• "Fret not for that," answered Sir Nigel. "For, in sooth, had he not pulled yo_own, a dozen cloth-yard shafts had crossed each other in your body."
  • "By St. James! it were better so than to be polluted by his touch," answere_he Spaniard, with his black eyes sparkling with rage and hatred. "I trus_hat I am now the prisoner of some honorable knight or gentleman."
  • "You are the prisoner of the man who took you, Sir Diego," answered Sir Nigel.
  • "And I may tell you that better men than either you or I have found themselve_efore now prisoners in the hands of archers of England."
  • "What ransom, then, does he demand?" asked the Spaniard.
  • Big John scratched his red head and grinned in high delight when the questio_as propounded to him. "Tell him," said he, "that I shall have ten cows and _ull too, if it be but a little one. Also a dress of blue sendall for mothe_nd a red one for Joan; with five acres of pasture-land, two scythes, and _ine new grindstone. Likewise a small house, with stalls for the cows, an_hirty-six gallons of beer for the thirsty weather."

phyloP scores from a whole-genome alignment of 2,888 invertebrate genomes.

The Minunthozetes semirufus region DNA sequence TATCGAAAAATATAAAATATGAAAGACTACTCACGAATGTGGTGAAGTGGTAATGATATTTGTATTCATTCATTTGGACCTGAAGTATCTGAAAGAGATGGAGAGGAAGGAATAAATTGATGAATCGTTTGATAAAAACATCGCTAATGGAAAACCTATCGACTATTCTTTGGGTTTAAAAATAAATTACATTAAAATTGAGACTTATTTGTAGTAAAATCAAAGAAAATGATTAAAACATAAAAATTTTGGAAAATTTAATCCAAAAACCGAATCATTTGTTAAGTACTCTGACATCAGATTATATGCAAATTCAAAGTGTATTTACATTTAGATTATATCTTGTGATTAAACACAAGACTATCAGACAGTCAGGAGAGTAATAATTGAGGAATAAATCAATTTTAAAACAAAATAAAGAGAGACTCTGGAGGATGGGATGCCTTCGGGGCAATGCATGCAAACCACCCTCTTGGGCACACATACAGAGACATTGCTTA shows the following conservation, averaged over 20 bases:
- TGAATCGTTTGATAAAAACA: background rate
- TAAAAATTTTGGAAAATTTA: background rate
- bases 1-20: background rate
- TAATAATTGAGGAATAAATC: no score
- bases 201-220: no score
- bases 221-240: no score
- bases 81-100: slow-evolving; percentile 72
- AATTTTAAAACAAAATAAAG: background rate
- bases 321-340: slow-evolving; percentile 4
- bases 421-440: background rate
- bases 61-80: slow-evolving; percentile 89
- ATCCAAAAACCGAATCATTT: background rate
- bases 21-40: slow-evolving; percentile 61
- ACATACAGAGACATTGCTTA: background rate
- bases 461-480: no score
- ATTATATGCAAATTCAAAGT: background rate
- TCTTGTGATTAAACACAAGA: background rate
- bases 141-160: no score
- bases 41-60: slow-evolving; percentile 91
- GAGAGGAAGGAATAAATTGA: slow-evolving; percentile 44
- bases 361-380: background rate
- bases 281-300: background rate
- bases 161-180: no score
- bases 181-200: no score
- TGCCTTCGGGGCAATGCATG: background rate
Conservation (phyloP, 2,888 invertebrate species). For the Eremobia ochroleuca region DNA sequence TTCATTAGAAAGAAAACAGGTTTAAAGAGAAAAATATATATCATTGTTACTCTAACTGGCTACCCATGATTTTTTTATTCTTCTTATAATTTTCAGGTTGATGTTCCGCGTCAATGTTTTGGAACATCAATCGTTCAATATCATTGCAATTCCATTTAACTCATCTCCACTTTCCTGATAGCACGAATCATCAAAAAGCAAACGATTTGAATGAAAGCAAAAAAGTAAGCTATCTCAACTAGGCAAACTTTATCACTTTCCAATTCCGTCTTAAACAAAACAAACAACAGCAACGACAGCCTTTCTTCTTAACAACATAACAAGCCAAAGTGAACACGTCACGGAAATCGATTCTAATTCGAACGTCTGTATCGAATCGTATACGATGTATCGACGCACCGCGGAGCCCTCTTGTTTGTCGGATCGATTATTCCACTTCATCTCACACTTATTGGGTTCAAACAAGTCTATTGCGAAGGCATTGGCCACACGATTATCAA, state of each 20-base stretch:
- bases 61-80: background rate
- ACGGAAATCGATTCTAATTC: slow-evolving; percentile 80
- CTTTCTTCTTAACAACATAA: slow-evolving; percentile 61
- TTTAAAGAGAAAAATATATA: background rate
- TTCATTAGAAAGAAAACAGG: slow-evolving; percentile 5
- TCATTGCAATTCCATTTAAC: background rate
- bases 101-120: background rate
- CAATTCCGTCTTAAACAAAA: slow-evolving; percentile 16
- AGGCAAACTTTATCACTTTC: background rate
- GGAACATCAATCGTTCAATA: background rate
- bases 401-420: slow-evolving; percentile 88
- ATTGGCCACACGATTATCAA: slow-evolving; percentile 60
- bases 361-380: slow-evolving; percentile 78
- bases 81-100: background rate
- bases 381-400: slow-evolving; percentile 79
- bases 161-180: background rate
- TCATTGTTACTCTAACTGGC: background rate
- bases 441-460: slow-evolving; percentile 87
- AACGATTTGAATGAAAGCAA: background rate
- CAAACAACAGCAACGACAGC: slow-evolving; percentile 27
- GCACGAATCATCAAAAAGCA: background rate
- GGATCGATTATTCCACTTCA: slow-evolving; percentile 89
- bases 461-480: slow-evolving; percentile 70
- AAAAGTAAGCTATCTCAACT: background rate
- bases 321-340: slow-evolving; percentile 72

• "Tut, tut!" cried Sir Nigel, laughing. "All these things may be had for money; and I think, Don Diego, that five thousand crowns is not too much for s_enowned a knight."
  • "It shall be duly paid him."
  • "For some days we must keep you with us; and I must crave leave also to us_our shield, your armor, and your horse."
  • "My harness is yours by the law of arms," said the Spaniard, gloomily.
  • "I do but ask the loan of it. I have need of it this day, but it shall be dul_eturned to you. Set guards, Aylward, with arrow on string, at either end o_he pass; for it may happen that some other cavaliers may visit us ere th_ime be come." All day the little band of Englishmen lay in the sheltere_orge, looking down upon the vast host of their unconscious enemies. Shortl_fter mid-day, a great uproar of shouting and cheering broke out in the camp, with mustering of men and calling of bugles. Clambering up among the rocks, the companions saw a long rolling cloud of dust along the whole eastern sky- line, with the glint of spears and the flutter of pennons, which announced th_pproach of a large body of cavalry. For a moment a wild hope came upon the_hat perhaps the prince had moved more swiftly than had been planned, that h_ad crossed the Ebro, and that this was his vanguard sweeping to the attack.